Re: Mark, Q and Fleddermann
- Ron Price wrote:
Thus Fleddermann's finding that Mark is
everywhere secondary to Q should be viewed with suspicion. There has to be
something wrong here. Perhaps this odd (statistically very unlikely) result
came about primarily because Mark was ignored by those who claim to have
determined the text of Q. Perhaps it is also because Fleddermann could not
accept that in the salt saying, Mark's ANALON GENHTAI ("loses its saltiness"
is more original than Matt/Luke's MWRANQH ("becomes foolish").
I would add that there are other ways that it could come about that Mark was
mostly/always secondary to "Q".
For example, suppose, as I would argue, most "Mark/Q overlaps" are nothing
of the sort. Instead, they represent places where we have lost the original
text of Mark, and what we have in our reconstructions of Mark are examples
of Mark's assimilation to/dependence on the text of Matthew and/or Luke
That is -
Original Mark + "Q" => Matthew
Original Mark + "Q" + Matthew => Luke
Original Mark + influence from later gospels => canonical Mark. (This
produces most "Mark/Q overlaps").
This hypothesis would naturally account for Mark being less original in
almost all Mark/Q overlaps.
(Although, as you know, I do think Mark has the most original version of the
salt sayings, and both Matthew and Luke had motivation to do a re-write).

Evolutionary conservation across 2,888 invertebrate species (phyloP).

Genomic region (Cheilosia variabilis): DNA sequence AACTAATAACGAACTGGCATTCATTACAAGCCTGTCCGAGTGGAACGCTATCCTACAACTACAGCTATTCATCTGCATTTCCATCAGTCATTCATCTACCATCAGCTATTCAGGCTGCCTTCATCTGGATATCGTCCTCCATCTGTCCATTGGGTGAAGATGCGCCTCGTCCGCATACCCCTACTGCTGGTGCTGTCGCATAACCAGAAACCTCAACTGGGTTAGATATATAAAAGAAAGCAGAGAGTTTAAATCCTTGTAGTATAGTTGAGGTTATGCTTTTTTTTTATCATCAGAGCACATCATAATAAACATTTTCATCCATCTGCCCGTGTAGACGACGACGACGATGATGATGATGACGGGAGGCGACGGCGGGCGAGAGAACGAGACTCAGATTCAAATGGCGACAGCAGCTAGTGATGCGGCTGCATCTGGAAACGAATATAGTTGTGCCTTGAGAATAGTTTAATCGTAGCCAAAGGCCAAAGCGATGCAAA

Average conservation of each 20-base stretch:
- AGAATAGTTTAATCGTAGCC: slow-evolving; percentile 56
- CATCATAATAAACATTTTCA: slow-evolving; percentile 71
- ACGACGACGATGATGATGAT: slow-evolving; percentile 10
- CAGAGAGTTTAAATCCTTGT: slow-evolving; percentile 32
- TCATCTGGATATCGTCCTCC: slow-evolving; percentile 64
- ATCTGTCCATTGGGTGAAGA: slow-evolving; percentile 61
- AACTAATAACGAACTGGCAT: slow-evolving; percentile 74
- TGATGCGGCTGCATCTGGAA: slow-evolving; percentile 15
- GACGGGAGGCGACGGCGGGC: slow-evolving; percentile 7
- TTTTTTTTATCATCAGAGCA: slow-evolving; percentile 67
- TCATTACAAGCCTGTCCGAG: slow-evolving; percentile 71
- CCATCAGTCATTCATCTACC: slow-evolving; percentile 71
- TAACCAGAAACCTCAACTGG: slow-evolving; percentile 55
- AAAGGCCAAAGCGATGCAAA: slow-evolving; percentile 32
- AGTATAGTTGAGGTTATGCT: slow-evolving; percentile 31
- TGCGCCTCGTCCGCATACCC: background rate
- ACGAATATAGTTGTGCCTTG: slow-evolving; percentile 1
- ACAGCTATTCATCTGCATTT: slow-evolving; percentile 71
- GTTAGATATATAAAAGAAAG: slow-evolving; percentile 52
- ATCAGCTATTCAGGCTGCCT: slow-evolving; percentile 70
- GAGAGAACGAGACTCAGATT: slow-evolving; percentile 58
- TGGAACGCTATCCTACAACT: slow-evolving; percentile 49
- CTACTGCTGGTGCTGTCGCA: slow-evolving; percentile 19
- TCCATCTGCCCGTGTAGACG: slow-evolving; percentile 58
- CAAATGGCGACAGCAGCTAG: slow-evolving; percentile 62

For example, in the case of the text of Mark 3:22-3:30 I think a good case
can be made that Luke's version of Mark lacked this text.
1) This text seems to be an interpolation. The references to Jesus's
family are separated by the text.
2) This section contains material that could be later than the main
body of Mark, like reference to the Spirit.
3) Luke/Mark agreements against Matthew are absent in this section.
4) Luke places this text not in the order of Mark's text (or
Matthew's) but with his other "Q" material.
There is no reason why Luke's behavior in #3 should be connected to his
behavior in #4, he easily could have done one without doing the other. But
in both behaviors, he acts as if this text in Mark does not exist for him,
so maybe that was in fact the case, and his text of Mark lacked this.
It seems quite a coincidence otherwise. Why else should 2 sorts of evidence
of interpolation in Mark, line up with two sorts of evidence of Luke's lack
of knowledge of this text? The one answer that explains all the facts at
once is that Luke's Mark lacked the text, and canonical Mark later suffered
assimilation to the text of Matthew.
So, in short, even though I would accept that Mark is usually secondary to
Matthew/Luke in the "Q" sections,
I would not take this as evidence of Mark's use of "Q".
Sr. Systems Engineer/Statistician
M.S. Finance (ABD Management Science)
[Non-text portions of this message have been removed]
- Dave Gentile wrote:
> ..... suppose, as I would argue, most "Mark/Q overlaps" are nothingDave,
> of the sort. Instead, they represent places where we have lost the original
> text of Mark, and what we have in our reconstructions of Mark are examples
> of Mark's assimilation to/dependence on the text of Matthew and/or Luke
> (primarily Matthew).